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Profs and Pints DC presents: “The Exorcist’s Power,” on the making of a legendary film and the rise of its demon spawn, with David Wilt, professorial lecturer in film studies at George Washington University.
Get ready for the perfect event to get Washingtonians fired up for Halloween: A look at when the devil went down to Georgetown and scared the world out of its wits. Taking place in a city where you’ll find stairs that The Exorcist made famous, as well as other backdrops from the pivotal horror movie marking the 50th anniversary of its release, this talk might leave you saying your prayers. It also just might leave you laughing like hell.
William Peter Blatty’s best-selling 1971 novel The Exorcist, based on actual events in the Washington DC area in the late 1940s, gave rise to a film that was, and remains, extremely popular and influential. Premiering in theaters in 1973, The Exorcist changed how films depict devil worship, demons, and supernatural possession, much as George Romero’s Night of the Living Dead caused the “cannibal zombie” genre to replace the “voodoo zombie” genre.
The Exorcist inspired numerous devil-possession focused films, novels, and television shows from the 1970s to the present day. These include a number of official sequels or prequels, parodies, and imitations produced in the U.S. and elsewhere, many of them hilariously bad. Among them are the notorious “Turkish Exorcist” (Seytan), Italy’s Demon Witch Child and Beyond the Door, and Mexico’s Satánico pandemonium (a.k.a La sexorcista).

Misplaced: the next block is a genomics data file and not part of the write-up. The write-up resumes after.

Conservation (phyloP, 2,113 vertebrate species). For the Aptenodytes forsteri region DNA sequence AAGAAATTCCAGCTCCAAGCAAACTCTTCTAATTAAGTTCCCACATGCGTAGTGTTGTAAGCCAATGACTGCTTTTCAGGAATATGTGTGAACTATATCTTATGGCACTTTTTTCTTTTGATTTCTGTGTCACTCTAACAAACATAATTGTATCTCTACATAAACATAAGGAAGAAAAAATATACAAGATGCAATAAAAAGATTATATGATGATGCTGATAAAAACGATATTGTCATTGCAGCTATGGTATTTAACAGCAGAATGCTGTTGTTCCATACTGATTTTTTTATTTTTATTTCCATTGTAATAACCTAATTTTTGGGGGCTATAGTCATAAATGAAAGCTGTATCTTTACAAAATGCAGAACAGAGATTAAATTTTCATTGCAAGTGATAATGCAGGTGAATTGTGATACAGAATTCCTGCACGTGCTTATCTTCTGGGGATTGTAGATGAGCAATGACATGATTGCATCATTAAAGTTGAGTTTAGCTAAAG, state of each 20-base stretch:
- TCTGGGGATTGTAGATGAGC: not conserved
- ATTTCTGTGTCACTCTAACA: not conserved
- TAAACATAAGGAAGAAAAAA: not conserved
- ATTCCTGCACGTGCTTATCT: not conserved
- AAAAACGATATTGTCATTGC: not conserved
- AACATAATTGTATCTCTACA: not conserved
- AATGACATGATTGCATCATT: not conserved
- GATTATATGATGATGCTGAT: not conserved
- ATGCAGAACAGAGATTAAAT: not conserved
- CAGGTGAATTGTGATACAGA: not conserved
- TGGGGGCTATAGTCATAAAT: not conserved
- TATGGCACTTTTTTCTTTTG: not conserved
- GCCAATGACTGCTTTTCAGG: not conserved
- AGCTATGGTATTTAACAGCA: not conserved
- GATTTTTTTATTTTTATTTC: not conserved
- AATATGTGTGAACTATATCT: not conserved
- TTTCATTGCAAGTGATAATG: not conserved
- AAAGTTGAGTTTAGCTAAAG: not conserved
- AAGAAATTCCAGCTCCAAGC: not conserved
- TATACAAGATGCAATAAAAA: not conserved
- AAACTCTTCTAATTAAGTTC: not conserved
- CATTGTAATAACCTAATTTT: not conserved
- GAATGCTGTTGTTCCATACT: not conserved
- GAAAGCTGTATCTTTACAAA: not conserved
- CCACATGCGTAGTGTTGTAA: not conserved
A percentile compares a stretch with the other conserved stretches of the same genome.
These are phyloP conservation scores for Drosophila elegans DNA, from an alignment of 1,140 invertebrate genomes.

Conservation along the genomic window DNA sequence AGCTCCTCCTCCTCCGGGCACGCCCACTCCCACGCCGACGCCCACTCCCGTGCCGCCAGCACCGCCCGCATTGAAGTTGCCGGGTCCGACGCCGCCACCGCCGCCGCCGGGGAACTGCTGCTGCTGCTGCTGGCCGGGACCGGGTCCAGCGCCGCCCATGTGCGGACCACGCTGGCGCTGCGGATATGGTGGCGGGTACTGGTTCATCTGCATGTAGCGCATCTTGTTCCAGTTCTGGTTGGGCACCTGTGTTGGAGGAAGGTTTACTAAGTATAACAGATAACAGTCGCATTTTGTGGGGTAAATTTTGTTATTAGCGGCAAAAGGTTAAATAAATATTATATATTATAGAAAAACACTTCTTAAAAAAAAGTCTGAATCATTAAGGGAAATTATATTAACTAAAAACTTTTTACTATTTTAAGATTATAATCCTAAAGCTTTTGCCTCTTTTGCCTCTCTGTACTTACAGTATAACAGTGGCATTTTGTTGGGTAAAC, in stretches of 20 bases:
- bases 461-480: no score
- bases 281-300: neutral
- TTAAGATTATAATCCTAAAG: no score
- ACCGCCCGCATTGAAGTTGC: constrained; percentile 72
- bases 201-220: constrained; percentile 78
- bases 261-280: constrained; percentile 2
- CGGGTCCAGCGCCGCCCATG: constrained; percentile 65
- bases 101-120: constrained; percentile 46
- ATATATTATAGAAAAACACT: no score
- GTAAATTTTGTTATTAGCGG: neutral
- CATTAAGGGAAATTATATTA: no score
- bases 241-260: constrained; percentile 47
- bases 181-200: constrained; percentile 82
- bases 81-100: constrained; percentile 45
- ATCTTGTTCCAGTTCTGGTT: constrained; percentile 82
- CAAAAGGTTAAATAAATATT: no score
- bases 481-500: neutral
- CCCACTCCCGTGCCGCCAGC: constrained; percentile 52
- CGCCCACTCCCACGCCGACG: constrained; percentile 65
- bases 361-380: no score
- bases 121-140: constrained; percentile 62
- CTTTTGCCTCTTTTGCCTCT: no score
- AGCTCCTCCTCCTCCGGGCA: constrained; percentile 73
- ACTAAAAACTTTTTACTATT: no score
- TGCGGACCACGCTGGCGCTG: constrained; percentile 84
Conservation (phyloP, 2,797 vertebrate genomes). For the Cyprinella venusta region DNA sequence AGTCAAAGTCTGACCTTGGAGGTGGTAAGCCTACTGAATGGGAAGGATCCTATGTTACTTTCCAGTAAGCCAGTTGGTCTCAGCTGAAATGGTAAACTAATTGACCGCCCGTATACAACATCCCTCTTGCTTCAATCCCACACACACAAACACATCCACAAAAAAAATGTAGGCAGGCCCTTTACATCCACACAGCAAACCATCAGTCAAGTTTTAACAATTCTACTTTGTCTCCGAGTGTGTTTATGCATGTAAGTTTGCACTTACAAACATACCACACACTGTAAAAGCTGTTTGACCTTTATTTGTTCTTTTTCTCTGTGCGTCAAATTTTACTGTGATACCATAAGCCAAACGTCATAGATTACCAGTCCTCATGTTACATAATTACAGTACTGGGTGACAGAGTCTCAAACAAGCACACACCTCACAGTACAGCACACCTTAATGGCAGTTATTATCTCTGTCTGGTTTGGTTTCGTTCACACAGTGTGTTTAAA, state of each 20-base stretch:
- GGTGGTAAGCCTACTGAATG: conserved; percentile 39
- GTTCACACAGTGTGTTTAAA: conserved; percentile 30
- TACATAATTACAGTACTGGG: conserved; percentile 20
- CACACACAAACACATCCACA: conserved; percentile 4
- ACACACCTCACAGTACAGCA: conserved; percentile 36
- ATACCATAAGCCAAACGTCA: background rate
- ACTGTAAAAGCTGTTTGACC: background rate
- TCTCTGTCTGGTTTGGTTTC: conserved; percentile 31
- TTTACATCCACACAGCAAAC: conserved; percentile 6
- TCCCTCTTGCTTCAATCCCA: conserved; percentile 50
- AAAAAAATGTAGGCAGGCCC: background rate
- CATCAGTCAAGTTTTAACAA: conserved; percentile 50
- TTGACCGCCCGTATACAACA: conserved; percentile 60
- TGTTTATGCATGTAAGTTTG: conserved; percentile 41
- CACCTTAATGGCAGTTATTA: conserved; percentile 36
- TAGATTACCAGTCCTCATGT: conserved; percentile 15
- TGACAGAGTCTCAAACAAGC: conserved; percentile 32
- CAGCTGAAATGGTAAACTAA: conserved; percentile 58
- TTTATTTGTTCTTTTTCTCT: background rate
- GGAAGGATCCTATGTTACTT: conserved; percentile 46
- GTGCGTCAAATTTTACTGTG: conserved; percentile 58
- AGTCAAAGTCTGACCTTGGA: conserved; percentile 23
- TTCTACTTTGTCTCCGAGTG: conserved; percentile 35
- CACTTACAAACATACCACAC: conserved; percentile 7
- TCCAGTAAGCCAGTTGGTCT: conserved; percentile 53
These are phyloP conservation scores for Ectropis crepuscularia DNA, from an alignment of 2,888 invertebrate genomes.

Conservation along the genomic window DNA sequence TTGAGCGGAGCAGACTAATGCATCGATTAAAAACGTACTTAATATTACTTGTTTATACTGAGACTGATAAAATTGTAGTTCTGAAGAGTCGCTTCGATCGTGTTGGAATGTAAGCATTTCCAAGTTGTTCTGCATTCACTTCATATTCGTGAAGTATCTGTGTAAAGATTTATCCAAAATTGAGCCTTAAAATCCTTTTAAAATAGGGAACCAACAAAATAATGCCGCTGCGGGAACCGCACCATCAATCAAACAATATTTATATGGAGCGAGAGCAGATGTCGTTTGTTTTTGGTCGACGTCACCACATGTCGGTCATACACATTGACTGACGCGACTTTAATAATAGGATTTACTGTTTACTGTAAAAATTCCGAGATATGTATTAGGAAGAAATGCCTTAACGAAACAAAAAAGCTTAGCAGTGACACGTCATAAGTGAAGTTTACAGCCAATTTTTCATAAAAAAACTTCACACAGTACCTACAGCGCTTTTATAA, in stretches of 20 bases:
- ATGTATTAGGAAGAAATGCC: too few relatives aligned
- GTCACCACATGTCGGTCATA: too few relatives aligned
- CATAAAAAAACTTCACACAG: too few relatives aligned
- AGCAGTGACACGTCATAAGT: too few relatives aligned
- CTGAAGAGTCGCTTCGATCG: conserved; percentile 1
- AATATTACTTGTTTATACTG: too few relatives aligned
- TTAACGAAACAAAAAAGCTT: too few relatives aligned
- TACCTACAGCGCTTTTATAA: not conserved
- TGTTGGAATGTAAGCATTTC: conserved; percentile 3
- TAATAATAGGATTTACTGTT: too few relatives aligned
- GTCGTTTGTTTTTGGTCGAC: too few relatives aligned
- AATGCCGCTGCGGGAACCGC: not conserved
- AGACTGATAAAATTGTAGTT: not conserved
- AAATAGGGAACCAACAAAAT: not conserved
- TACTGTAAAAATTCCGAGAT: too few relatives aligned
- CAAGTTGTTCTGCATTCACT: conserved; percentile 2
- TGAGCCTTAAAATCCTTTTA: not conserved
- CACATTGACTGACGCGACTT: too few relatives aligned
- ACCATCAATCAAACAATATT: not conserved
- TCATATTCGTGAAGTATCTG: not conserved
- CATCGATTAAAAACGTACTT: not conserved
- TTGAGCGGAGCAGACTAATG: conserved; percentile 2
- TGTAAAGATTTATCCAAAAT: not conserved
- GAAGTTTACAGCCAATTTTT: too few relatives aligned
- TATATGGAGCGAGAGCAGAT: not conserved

Wilt will discuss the original case that inspired Blatty and the best-selling book itself. He’ll also look at the filming of The Exorcist, the movie’s many cinematic offspring, and the DC area locales that factored into the book and film.
This talk is a can’t-miss event for horror-film buffs and folks willing to sleep with the lights on for the rest of October. Your head just might be left spinning. (Advance tickets: $13.50 plus sales tax and processing fees. Doors: $17, or $15 with a student ID. Listed time is for doors. Talk starts 30 minutes later.)
Image: The Georgetown stairs that The Exorcist made famous. (Photo by R’lyeh Imaging / Creative Commons.)